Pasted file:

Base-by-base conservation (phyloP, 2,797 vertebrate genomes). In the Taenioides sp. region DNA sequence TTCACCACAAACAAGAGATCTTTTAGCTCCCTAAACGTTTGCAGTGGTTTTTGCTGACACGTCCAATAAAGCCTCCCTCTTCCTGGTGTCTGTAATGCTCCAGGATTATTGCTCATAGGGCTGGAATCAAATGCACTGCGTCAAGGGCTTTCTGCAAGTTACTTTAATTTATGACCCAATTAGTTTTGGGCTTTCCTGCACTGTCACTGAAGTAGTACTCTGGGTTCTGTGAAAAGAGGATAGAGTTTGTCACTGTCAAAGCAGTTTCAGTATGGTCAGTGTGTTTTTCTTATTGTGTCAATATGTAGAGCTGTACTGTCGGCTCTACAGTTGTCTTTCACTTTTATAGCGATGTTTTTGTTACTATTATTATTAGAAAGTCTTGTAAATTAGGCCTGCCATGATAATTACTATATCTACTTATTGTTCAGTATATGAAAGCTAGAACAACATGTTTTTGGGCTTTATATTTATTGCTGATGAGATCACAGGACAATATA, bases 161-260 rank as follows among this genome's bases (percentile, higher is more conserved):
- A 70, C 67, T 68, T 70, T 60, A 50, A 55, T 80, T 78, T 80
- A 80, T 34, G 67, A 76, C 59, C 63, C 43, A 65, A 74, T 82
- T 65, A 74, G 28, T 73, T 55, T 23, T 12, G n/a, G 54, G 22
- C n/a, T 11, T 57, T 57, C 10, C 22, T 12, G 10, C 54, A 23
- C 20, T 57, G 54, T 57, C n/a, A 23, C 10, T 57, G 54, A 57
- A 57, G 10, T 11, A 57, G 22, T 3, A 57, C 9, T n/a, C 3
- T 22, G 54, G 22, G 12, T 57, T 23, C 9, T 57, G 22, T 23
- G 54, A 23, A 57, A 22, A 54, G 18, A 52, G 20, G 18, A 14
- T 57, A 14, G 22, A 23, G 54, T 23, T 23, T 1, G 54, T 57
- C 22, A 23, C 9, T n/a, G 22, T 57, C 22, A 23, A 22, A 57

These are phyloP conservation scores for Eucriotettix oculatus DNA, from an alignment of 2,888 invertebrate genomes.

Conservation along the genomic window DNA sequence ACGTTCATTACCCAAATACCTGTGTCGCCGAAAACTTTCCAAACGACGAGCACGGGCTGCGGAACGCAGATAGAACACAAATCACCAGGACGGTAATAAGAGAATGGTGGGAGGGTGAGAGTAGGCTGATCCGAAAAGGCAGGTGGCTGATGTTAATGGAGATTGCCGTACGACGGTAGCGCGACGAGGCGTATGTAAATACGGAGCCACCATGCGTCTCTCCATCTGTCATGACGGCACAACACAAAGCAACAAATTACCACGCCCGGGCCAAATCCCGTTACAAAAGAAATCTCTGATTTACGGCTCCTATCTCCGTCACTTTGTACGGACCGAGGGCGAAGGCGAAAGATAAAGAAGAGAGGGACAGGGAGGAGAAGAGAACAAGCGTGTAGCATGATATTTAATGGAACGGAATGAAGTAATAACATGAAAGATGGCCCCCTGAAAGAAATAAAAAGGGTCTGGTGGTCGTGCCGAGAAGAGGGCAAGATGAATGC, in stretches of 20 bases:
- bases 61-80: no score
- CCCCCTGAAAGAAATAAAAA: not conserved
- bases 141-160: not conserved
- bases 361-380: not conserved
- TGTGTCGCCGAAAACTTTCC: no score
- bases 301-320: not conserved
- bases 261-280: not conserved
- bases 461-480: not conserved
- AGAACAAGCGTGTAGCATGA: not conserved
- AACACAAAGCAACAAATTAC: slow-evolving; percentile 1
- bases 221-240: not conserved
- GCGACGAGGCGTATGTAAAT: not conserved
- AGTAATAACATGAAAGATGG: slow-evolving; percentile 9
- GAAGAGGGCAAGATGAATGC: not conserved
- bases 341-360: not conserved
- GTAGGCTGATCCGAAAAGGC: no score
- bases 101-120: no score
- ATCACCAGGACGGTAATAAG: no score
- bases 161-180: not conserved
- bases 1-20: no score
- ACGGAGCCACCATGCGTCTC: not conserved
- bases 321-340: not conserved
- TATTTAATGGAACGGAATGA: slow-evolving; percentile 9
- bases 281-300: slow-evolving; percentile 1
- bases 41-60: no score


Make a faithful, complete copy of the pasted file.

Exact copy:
Base-by-base conservation (phyloP, 2,797 vertebrate genomes). In the Taenioides sp. region DNA sequence TTCACCACAAACAAGAGATCTTTTAGCTCCCTAAACGTTTGCAGTGGTTTTTGCTGACACGTCCAATAAAGCCTCCCTCTTCCTGGTGTCTGTAATGCTCCAGGATTATTGCTCATAGGGCTGGAATCAAATGCACTGCGTCAAGGGCTTTCTGCAAGTTACTTTAATTTATGACCCAATTAGTTTTGGGCTTTCCTGCACTGTCACTGAAGTAGTACTCTGGGTTCTGTGAAAAGAGGATAGAGTTTGTCACTGTCAAAGCAGTTTCAGTATGGTCAGTGTGTTTTTCTTATTGTGTCAATATGTAGAGCTGTACTGTCGGCTCTACAGTTGTCTTTCACTTTTATAGCGATGTTTTTGTTACTATTATTATTAGAAAGTCTTGTAAATTAGGCCTGCCATGATAATTACTATATCTACTTATTGTTCAGTATATGAAAGCTAGAACAACATGTTTTTGGGCTTTATATTTATTGCTGATGAGATCACAGGACAATATA, bases 161-260 rank as follows among this genome's bases (percentile, higher is more conserved):
- A 70, C 67, T 68, T 70, T 60, A 50, A 55, T 80, T 78, T 80
- A 80, T 34, G 67, A 76, C 59, C 63, C 43, A 65, A 74, T 82
- T 65, A 74, G 28, T 73, T 55, T 23, T 12, G n/a, G 54, G 22
- C n/a, T 11, T 57, T 57, C 10, C 22, T 12, G 10, C 54, A 23
- C 20, T 57, G 54, T 57, C n/a, A 23, C 10, T 57, G 54, A 57
- A 57, G 10, T 11, A 57, G 22, T 3, A 57, C 9, T n/a, C 3
- T 22, G 54, G 22, G 12, T 57, T 23, C 9, T 57, G 22, T 23
- G 54, A 23, A 57, A 22, A 54, G 18, A 52, G 20, G 18, A 14
- T 57, A 14, G 22, A 23, G 54, T 23, T 23, T 1, G 54, T 57
- C 22, A 23, C 9, T n/a, G 22, T 57, C 22, A 23, A 22, A 57

These are phyloP conservation scores for Eucriotettix oculatus DNA, from an alignment of 2,888 invertebrate genomes.

Conservation along the genomic window DNA sequence ACGTTCATTACCCAAATACCTGTGTCGCCGAAAACTTTCCAAACGACGAGCACGGGCTGCGGAACGCAGATAGAACACAAATCACCAGGACGGTAATAAGAGAATGGTGGGAGGGTGAGAGTAGGCTGATCCGAAAAGGCAGGTGGCTGATGTTAATGGAGATTGCCGTACGACGGTAGCGCGACGAGGCGTATGTAAATACGGAGCCACCATGCGTCTCTCCATCTGTCATGACGGCACAACACAAAGCAACAAATTACCACGCCCGGGCCAAATCCCGTTACAAAAGAAATCTCTGATTTACGGCTCCTATCTCCGTCACTTTGTACGGACCGAGGGCGAAGGCGAAAGATAAAGAAGAGAGGGACAGGGAGGAGAAGAGAACAAGCGTGTAGCATGATATTTAATGGAACGGAATGAAGTAATAACATGAAAGATGGCCCCCTGAAAGAAATAAAAAGGGTCTGGTGGTCGTGCCGAGAAGAGGGCAAGATGAATGC, in stretches of 20 bases:
- bases 61-80: no score
- CCCCCTGAAAGAAATAAAAA: not conserved
- bases 141-160: not conserved
- bases 361-380: not conserved
- TGTGTCGCCGAAAACTTTCC: no score
- bases 301-320: not conserved
- bases 261-280: not conserved
- bases 461-480: not conserved
- AGAACAAGCGTGTAGCATGA: not conserved
- AACACAAAGCAACAAATTAC: slow-evolving; percentile 1
- bases 221-240: not conserved
- GCGACGAGGCGTATGTAAAT: not conserved
- AGTAATAACATGAAAGATGG: slow-evolving; percentile 9
- GAAGAGGGCAAGATGAATGC: not conserved
- bases 341-360: not conserved
- GTAGGCTGATCCGAAAAGGC: no score
- bases 101-120: no score
- ATCACCAGGACGGTAATAAG: no score
- bases 161-180: not conserved
- bases 1-20: no score
- ACGGAGCCACCATGCGTCTC: not conserved
- bases 321-340: not conserved
- TATTTAATGGAACGGAATGA: slow-evolving; percentile 9
- bases 281-300: slow-evolving; percentile 1
- bases 41-60: no score